We always tend to follow trends when searching for inspiration for new kitchen design. Clean lines, minimalist looks, bold colours, contemporary styles… Mea culpa! I, too, am guilty. Inspiration is all around us, but I find myself falling into the trap of thinking of the same trendy style. Thank you, Instagram algorithms! However, as a designer, I must create unique spaces for each and every one of my clients and projects.
When I first start a new design, I must distance myself from what I am seeing out there. First of all, I meet with the homeowners to understand who they really are and what they are longing for. I explore their home to see how they live and what they strive for. Their surroundings reveal more about themselves than any words can. I immerse myself in the space, inside and out, and listen deeply to the homeowner’s needs. It is the collection of all of these little subtle details that guide me in creating their new, one-of-a-kind space.
For this particular remodel, I was welcomed into a gorgeous home nestled on a private acreage in Summerland, British Columbia, Canada. Located in the middle of the Okanagan Valley, surrounded by a private vineyard, this home sits peacefully in a valley where time stand still. The breeze gently rustles a magnificent willow tree; it dances softly, moving with nature’s unhurried pace. No rush to follow our modern world… It’s clear to me that a contemporary kitchen would have contrasted harshly with the natural country view that envelops the home.
Her wish was to have a fully white kitchen. His wish was to have two dishwashers. The latter was quite simple to make happen! And as for me? I wanted to infuse a sense of serenity and tranquility into this kitchen remodel, reflecting the calmness of the homeowner. The result: you can’t help but take a moment to contemplate this luxurious and elegant transformation.
I don’t like to design with just one style in mind. Instead, I strive to create spaces that will become timeless and last for generations to come. I like to integrate natural elements as much as possible, to bring the beauty of the natural world inside each home. It helps us humans stay grounded, to keep calm and carry on in our busy lives.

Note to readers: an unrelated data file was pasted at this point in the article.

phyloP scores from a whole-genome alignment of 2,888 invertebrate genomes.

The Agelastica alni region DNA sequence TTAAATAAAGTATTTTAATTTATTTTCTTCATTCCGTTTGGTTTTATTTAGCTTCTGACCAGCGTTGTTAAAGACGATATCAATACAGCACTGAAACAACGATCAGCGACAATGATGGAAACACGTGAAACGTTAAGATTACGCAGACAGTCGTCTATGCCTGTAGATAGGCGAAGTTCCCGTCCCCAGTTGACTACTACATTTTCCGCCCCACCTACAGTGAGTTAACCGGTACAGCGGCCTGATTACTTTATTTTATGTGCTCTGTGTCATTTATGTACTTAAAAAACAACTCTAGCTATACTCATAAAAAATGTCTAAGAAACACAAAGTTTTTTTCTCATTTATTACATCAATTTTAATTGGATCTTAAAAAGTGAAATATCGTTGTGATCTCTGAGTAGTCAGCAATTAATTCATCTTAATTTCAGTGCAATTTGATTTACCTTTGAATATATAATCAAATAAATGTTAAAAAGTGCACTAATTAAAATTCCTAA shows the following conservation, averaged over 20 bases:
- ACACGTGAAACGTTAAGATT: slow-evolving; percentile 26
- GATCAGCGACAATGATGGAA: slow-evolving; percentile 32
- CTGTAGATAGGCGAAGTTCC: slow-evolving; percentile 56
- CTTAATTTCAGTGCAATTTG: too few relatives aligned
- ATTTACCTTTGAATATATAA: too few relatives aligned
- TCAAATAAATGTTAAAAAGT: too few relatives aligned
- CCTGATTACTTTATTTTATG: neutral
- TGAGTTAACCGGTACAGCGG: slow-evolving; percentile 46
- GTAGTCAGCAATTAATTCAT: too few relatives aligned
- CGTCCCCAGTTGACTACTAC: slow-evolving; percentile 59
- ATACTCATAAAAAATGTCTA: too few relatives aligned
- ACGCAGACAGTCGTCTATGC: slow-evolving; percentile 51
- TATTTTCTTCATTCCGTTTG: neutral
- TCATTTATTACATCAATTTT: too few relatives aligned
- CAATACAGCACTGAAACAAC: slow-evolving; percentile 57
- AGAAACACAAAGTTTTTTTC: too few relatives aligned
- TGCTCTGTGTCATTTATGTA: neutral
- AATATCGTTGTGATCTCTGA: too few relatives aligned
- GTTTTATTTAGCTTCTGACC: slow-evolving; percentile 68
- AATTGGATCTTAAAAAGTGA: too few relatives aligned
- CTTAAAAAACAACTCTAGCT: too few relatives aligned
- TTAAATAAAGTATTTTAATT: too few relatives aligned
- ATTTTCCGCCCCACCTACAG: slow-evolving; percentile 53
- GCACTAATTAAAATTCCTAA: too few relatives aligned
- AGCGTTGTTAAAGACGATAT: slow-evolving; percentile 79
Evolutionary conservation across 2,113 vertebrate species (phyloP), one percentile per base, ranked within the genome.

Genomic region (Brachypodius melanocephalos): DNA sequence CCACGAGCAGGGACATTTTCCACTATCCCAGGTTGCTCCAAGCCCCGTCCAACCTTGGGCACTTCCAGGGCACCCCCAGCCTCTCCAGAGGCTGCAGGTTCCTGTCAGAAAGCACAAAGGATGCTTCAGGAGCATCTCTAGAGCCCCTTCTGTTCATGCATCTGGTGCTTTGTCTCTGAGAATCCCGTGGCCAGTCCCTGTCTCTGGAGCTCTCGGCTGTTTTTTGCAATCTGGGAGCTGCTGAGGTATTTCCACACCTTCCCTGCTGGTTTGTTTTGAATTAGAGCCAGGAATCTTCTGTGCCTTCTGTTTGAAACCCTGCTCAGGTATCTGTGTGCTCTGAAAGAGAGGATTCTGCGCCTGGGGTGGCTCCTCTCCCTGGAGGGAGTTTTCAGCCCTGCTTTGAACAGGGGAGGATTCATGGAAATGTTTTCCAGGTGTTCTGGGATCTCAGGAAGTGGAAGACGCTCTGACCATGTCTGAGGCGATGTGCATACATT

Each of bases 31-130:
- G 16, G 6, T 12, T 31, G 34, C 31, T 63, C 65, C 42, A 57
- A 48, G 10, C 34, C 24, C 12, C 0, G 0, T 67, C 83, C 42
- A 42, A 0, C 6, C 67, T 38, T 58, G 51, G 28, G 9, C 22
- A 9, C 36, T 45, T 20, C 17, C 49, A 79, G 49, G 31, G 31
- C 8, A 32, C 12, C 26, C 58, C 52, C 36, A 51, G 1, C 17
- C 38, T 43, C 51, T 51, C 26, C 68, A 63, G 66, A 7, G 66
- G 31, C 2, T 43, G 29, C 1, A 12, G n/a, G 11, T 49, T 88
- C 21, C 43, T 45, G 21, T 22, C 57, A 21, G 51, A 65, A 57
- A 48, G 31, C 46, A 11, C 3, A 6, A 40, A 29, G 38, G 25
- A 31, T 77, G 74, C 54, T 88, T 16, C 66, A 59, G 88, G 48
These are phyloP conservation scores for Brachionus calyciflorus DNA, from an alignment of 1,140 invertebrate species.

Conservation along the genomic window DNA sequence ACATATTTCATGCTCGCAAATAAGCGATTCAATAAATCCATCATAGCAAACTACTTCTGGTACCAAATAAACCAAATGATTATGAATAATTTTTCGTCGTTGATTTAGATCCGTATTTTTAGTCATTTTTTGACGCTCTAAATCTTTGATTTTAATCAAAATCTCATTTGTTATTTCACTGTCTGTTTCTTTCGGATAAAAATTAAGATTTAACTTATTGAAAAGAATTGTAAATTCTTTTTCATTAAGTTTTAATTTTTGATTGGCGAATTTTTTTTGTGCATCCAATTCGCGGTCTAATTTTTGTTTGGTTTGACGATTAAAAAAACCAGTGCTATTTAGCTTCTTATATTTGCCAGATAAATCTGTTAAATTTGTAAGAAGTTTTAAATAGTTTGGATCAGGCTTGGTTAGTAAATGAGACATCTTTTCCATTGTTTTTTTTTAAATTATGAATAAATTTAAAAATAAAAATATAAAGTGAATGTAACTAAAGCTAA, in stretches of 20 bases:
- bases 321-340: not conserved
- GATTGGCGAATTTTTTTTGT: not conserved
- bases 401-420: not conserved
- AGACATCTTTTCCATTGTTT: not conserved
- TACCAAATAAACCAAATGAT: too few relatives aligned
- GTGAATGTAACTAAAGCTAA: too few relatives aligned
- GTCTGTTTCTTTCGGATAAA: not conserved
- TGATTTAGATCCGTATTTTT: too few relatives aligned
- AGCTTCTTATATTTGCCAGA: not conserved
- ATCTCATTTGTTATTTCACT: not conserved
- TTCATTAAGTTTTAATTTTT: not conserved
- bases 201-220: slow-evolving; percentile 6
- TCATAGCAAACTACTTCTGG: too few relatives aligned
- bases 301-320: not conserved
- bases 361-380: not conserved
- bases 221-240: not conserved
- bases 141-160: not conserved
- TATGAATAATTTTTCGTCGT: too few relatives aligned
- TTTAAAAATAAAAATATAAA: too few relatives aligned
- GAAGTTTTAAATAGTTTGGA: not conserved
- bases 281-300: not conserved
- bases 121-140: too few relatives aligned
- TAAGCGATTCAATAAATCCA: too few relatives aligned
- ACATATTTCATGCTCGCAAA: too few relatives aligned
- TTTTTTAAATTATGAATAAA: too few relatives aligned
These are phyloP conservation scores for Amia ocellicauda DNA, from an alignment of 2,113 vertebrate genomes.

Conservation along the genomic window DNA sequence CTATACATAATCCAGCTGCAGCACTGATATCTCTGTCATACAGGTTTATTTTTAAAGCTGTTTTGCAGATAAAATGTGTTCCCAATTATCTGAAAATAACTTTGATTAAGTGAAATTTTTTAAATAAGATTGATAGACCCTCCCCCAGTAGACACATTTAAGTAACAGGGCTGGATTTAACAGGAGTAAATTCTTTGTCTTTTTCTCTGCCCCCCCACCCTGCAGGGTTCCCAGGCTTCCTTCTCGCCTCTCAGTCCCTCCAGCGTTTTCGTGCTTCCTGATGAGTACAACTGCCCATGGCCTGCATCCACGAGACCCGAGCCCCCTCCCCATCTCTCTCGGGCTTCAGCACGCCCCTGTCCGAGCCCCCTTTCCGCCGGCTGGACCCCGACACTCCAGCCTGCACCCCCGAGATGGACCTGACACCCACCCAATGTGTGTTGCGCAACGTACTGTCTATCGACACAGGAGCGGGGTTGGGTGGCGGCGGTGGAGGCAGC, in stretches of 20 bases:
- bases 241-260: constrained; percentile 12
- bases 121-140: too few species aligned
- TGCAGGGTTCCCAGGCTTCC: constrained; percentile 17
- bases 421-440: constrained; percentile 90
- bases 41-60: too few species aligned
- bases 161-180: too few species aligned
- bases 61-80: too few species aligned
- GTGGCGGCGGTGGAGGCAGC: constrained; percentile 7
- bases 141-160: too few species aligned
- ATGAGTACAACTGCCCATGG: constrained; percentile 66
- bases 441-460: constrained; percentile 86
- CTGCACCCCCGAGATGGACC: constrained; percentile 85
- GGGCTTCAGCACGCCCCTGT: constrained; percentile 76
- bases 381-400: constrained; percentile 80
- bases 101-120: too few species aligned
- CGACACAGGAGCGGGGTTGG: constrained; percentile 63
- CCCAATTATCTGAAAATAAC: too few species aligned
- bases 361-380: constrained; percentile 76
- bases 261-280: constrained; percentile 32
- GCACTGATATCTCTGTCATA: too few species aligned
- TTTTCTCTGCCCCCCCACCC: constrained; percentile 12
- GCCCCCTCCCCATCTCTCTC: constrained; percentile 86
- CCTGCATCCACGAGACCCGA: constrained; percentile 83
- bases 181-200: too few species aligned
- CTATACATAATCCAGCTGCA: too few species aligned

This kitchen and pantry remodel is crafted from solid wood, painted with the classic “Chantilly Lace” white. The interior of each cabinet is made of pre-finish birch plywood with dovetail drawers. The owners handpicked the granite slabs at the Vancouver Ceramstone facility to ensure the perfect slab was chosen. For the backsplash, nothing made more sense than a natural Italian marble. The pattern was carefully chosen to introduce soft variation of color and texture to an otherwise predominantly white space. The supported beam was wrapped in cedar wood, deliberately left raw to add a touch of natural character to the room. The stools were selected for their natural linen-coloured fabric to soften the environment and rattan roman shades were added to achieve the overall balance of textures.
Being in the midst of the pandemic, we faced uncontrollable delays and had to adjust our schedule multiple times. Thankfully, by the time we completed the cabinet installation, all of the Jennair appliances had arrived. We adjusted the backsplash choice and the cabinet depth during the building process. I have yet to encounter a job without obstacles. It is a matter of quickly adjusting and adapting, skills that I think we’ve all had to practice over the past few years… We were happy to be able to donate the existing kitchen and appliances to Habitat for Humanity, an organization with a fantastic program for reselling and constructing homes for those in need.
The final result is stunning. The style is neither too farmhouse, too traditional, nor too white. The harmonious blend of subtle textures, variations in white hues and natural materials bring a deep sense of peace and richness to this splendid kitchen remodel. In a world of ever-changing trends, sometimes it is the elegant, gentle and timeless designs that truly stand the test of time.
Photographs credited to Jon Adrian